Intra-industry trade between European Union and Transition Economies. Does income distribution matter?
IWH Discussion Papers,
EU-TE trade is increasingly characterised by intra-industry trade. For some countries (Czech Republic), the share of intra-industry trade in total trade with the EU approaches 60 percent. The decomposition of intra-industry trade into horizontal and vertical shares reveals overwhelming vertical structures with strong quality advantages for the EU and shrinking quality advantages for TE countries wherever trade has been liberalised. Empirical research on factors determining this structure in an EU-TE framework has lagged theoretical and empirical research on horizontal trade and vertical trade in other regions of the world. The main objective of this paper is, therefore, to contribute to the ongoing debate over EU-TE trade structures, by offering an explanation of intra-industry trade. We utilize a cross-country approach in which relative wage differences and country size play a leading role. In addition, as implied by a model of the productquality
cycle, we examine income distribution factors as determinates of the emerging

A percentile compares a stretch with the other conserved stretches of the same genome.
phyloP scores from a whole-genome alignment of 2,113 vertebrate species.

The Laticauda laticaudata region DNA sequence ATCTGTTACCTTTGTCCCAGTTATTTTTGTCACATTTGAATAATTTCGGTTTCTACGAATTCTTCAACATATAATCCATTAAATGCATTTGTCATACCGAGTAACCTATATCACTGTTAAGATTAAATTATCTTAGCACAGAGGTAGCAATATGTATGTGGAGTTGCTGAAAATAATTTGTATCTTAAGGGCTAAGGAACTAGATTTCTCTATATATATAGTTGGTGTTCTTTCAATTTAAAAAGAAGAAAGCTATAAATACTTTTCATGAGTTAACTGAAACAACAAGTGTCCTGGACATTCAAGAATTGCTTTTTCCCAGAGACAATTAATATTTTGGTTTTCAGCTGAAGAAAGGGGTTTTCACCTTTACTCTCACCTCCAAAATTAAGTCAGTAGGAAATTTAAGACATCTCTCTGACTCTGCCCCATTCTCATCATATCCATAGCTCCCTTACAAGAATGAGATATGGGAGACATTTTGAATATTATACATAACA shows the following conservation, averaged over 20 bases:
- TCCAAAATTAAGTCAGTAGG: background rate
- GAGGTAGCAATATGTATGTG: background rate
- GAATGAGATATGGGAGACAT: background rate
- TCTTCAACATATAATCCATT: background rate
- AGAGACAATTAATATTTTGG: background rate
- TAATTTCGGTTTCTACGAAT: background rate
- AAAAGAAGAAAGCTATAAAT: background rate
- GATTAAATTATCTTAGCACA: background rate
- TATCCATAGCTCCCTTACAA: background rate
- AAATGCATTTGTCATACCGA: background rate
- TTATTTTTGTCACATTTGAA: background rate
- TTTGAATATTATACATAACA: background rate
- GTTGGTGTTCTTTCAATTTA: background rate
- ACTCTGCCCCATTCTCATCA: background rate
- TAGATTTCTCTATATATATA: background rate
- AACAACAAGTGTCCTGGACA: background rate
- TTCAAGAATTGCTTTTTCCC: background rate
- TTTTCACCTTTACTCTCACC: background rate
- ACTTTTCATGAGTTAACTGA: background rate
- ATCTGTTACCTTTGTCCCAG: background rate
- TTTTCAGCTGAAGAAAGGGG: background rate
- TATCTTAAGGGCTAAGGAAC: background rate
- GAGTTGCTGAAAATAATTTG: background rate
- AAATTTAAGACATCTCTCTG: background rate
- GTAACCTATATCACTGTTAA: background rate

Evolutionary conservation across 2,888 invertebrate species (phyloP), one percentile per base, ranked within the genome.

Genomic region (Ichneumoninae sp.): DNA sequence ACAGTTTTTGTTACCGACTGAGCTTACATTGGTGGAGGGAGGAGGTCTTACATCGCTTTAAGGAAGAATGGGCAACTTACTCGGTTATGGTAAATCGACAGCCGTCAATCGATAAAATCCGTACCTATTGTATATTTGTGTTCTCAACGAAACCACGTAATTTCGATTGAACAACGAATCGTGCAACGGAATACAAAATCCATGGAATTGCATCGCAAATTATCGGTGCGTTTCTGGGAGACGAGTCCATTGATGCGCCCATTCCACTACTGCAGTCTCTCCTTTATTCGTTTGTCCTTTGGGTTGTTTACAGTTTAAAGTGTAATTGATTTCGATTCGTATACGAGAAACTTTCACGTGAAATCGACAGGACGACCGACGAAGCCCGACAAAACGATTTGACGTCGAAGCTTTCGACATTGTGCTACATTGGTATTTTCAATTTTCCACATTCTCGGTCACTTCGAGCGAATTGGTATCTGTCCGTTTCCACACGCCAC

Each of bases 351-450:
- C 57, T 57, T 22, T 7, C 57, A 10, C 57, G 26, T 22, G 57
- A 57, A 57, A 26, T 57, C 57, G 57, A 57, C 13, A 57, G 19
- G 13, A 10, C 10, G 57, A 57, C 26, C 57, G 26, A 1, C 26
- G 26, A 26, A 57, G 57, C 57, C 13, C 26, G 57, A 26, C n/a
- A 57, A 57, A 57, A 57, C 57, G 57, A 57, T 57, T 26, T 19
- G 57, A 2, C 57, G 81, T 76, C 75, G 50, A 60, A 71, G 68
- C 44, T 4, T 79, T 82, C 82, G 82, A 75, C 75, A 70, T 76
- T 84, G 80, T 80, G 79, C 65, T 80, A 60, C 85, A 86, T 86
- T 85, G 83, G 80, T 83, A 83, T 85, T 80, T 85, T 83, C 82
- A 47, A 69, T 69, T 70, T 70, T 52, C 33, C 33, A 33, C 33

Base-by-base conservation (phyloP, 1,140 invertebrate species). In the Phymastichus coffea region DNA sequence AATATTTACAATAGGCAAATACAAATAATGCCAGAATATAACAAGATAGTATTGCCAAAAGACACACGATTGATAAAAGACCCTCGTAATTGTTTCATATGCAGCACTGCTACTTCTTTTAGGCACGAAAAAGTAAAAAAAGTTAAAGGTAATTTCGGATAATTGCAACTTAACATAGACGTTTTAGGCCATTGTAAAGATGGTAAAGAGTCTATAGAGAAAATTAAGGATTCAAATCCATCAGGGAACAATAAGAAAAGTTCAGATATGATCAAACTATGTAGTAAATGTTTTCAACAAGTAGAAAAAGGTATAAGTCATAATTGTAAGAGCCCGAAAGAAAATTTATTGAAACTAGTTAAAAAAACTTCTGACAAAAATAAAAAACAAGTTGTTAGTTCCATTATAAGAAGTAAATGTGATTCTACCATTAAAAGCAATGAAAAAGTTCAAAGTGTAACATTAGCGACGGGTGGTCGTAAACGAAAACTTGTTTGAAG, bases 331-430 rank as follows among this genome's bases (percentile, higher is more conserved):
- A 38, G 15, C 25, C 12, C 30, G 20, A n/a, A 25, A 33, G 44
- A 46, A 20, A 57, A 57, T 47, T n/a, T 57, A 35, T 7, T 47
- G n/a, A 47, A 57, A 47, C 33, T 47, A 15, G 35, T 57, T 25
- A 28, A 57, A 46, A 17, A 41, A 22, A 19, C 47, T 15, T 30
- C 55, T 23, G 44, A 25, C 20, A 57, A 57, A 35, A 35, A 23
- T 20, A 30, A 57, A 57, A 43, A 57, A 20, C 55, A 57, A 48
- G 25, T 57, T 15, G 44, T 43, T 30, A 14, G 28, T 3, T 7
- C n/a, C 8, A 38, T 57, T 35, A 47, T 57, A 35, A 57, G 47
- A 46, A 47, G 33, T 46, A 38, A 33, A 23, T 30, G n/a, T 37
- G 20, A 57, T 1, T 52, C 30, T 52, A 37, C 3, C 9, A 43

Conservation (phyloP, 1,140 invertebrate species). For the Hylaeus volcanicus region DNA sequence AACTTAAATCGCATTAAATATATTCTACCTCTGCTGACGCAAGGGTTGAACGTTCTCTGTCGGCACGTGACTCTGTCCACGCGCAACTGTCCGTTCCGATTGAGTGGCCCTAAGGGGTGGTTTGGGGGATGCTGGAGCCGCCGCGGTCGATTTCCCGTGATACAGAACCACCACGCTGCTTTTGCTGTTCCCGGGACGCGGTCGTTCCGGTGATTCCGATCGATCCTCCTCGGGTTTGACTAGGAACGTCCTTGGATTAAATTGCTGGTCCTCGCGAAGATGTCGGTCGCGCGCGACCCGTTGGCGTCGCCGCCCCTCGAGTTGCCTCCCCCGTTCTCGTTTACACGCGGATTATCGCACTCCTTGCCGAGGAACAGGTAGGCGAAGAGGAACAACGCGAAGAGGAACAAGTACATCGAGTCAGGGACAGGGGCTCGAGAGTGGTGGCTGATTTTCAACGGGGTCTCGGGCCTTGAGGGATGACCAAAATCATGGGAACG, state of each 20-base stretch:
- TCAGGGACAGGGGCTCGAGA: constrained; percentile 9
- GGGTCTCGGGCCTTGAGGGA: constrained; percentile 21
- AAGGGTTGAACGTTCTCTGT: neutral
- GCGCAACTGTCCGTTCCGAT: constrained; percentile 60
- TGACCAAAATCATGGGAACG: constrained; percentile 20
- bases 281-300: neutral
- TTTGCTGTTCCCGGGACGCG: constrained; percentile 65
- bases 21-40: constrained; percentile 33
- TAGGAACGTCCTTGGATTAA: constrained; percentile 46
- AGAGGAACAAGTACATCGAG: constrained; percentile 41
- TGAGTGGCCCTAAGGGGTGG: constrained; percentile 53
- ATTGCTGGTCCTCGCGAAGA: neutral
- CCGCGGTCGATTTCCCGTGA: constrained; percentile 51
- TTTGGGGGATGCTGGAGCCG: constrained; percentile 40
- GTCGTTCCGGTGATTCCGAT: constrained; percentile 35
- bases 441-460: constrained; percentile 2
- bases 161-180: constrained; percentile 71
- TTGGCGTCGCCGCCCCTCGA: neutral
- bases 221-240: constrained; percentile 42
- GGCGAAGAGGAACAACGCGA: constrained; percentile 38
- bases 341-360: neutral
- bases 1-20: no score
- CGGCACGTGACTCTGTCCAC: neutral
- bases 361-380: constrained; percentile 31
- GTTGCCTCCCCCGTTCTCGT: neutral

EU-TE structure of trade flows. Using OLS regressions, we find first, that relative
differences in wages (per capita income) and country size explain intra-industry trade, when trade is vertical and completely liberalized and second, that cross country differences in income distribution play no explanatory role. We conclude that if increasing wage differences resulted from an increasing productivity gap between highquality and low-quality industries, then vertical structures will, over the long-term create significant barriers for the increase in TE incomes and lowering EU-TE income differentials.
Long term appointment of central bankers: Costs and benefits
European Journal of Political Economy,
Why do independent central bank boards have a reputation for more moderate policy than do elected governments, even if the board's members have been appointed by the current or former government? This paper gives an explanation for the case of a political world with ‘zeitgeist shocks’ on the electorate's preferences. If the median position of preferences inside the board determines the monetary policy, a trade-off concerning member term length arises: a longer term entails more moderation, while enhancing the likelihood of detachment from contact to the electorate's current preferences.